the spectacularly refined chap Silver badge

Re: Users, no matter how long they might use an application, never mind their instructions

I remember something similar at the Inland Revenue 25 years ago, terminal based app, tab between fields, there were perhaps 50 such fields on some screens. Since the system was a bit sluggish it was easy to tab over the next field you wanted to make an entry in.

I did this being walked through the app as an A level work experience type and was told I'd need to tab all around to get back to the field I wanted. While I was being told this I instinctively hit shift tab (backtab) and returned to the field I wanted. Cue the question "how did you do that?” from users of the app for years

UK's new Brexit Freedom Bill promises already-slated GDPR reform, easier gene editing rules

the spectacularly refined chap Silver badge

Re: Operation Distract-The-Electorate in full swing

As far as the bulk of Tories are concerned, the name of the game now is "hold on and hope that Labour implodes again". Which means they've got to avoid imploding their own party. Is Johnson more dangerous than a new leader? - is the calculus that has to be thought out and reviewed pretty much daily.

But what have Labour done recently? They've not recovered from the last implosion yet, coming up with absolutely nothing of note recently. I know it's normal for opposiiton parties to go to sleep for a couple of years after a general election, especially after a heavy defeat, but the Labour's profile at the moment rivals that of a ballistic missile submarine.

Sure, they've taken the lead in polls recently, but that isn't due to anything they have done. It's just the last three months or so have been one self-inflicted wound after another for the Conservatives. Not so much shooting themselves in the foot as aiming a P90 straight down and emptying magazine after magazine.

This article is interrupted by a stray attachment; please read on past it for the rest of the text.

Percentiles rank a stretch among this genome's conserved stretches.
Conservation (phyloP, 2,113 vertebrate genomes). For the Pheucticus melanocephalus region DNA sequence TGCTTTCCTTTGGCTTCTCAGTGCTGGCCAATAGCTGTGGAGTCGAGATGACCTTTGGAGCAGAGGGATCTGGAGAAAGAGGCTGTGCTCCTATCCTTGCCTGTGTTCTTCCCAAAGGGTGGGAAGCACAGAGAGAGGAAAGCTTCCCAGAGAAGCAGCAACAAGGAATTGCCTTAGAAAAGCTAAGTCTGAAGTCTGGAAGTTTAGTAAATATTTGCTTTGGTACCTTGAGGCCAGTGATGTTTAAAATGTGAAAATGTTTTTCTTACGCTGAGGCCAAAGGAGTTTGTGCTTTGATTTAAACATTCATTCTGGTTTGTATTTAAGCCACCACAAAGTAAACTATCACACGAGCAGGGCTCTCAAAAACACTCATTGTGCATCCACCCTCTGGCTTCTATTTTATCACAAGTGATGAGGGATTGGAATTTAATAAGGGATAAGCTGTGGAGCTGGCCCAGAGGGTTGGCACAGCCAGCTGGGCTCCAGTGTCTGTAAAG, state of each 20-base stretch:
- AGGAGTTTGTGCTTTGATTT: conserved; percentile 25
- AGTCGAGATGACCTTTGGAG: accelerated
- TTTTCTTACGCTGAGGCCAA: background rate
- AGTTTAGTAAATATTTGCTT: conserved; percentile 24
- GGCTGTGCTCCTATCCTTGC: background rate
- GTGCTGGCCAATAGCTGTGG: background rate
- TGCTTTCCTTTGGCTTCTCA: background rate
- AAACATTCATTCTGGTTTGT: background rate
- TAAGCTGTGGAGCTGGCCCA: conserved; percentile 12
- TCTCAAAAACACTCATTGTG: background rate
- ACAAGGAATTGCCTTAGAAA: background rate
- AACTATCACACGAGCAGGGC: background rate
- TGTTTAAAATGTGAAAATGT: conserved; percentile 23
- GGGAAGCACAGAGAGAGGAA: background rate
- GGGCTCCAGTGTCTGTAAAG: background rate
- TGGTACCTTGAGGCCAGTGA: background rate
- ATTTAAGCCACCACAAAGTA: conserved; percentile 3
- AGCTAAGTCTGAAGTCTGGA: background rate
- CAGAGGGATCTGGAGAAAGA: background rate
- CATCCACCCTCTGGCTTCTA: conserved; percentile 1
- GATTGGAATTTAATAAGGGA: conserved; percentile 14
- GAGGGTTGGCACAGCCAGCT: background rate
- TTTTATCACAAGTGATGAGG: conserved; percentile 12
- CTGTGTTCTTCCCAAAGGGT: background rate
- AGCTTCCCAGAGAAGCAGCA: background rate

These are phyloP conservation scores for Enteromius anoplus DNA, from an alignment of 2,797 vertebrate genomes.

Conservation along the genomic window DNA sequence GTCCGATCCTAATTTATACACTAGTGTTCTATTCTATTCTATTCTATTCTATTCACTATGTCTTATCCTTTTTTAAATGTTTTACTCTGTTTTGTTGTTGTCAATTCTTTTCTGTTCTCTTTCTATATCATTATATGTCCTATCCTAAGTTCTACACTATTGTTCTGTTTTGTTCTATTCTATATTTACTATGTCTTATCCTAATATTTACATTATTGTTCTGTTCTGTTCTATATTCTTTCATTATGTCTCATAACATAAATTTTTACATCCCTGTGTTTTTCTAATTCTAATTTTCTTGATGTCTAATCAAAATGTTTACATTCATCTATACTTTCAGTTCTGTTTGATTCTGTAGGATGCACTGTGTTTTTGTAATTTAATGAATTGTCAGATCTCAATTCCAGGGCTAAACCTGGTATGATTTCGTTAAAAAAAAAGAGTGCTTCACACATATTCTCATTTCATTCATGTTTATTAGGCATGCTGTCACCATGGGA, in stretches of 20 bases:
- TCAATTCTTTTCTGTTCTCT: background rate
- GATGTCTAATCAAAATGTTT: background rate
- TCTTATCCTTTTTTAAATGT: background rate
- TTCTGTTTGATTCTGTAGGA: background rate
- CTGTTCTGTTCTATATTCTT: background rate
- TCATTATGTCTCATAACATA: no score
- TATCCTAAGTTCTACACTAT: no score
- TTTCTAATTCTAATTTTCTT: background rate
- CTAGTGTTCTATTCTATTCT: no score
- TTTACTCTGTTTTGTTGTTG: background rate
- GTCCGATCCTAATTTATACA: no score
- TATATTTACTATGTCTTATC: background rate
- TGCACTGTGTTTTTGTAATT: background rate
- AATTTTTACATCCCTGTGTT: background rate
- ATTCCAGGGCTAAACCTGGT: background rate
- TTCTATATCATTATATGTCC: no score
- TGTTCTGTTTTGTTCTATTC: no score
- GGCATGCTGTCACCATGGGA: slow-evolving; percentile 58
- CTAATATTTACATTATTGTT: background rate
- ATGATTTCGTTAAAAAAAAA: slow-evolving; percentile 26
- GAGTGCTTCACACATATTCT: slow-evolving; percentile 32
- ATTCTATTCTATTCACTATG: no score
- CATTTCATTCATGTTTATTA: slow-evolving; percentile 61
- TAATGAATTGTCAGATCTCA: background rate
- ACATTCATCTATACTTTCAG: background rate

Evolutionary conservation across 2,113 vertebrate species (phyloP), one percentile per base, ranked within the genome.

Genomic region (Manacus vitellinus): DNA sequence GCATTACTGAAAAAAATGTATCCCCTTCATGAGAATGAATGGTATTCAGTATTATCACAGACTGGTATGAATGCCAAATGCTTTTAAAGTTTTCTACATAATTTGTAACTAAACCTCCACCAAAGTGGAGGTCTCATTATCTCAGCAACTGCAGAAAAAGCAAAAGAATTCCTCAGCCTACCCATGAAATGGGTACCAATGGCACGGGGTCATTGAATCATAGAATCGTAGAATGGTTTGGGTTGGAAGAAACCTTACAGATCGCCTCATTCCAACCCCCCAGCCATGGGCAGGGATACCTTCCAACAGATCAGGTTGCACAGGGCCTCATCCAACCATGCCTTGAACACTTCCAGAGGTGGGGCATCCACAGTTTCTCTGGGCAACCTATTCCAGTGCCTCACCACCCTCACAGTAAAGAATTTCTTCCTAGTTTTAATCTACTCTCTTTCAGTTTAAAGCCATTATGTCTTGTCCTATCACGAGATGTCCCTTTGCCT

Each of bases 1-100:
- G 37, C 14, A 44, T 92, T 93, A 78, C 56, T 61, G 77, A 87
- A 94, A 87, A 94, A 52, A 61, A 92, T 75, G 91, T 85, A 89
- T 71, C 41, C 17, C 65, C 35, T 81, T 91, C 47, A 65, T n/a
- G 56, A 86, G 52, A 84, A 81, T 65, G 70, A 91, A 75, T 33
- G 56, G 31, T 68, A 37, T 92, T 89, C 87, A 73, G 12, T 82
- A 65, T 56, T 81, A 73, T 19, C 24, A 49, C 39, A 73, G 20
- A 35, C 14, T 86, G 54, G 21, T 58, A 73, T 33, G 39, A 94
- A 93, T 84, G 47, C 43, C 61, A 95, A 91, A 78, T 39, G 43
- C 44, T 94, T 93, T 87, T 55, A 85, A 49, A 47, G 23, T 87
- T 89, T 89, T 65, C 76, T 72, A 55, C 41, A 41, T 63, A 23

If you want a competent government you need an effective opposition. Without that the party in power (particularly the Tories, Labour is good at publicly fighting with itself) can afford to be too self-indulgent, and you end up with the utter mess we see at the moment.

Bouncing cheques or a bouncy landing? All in a day's work for the expert pilot

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Re: In the pilot's defense...

Not for the Direct Access Scheme (for over 24s), but even teens on lower power bikes needs additional testing for the higher rated bike so still qualify as learners when going up to ~600cc and above.

Instant Ump: HP Inc's subscription ink services hiking prices from next month

the spectacularly refined chap Silver badge

Ability?

I'm probably showing my age here but wasn't it Ability Plus (as bundled with Amstrads) which used "Ink, Inc" as the case study in the user manual?

IPv6 is built to be better, but that's not the route to success

the spectacularly refined chap Silver badge

Re: Won't happen in my lifetime

You would need a compromised router...

Routers running NAT will not forward any packets inbound unless they have an entry in their NAT translation table to allow packets.

No and no. Any router will route across NAT in the circumstances described. By design. The A in NAT stands for address, the inbound interface is not a consideration. The packet hits the routing table and gets routed accordingly, where it came from is irrelevant to the routing logic. From the routing table it may or may not get bounced to NAT when leaving the router, but that won't happen if the destination is a local subnet. That packet sent to 192.168..., 10.... Etc gets forwarded with no consideration of where it came from.

If you don't believe me try it, you can do this with any home router with a WAN side ethernet port, a pair of Linux systems back to back, or even something like Packet Tracer.

I won't get started on what is meant by an "inbound" interface - the very concept is meaningless outside the realm of domestic and toy networking. Just do some reading and find out how this stuff works. If you regard NAT as some form of firewall you are in reality outsourcing responsibility for security to your ISP and potentially other service providers.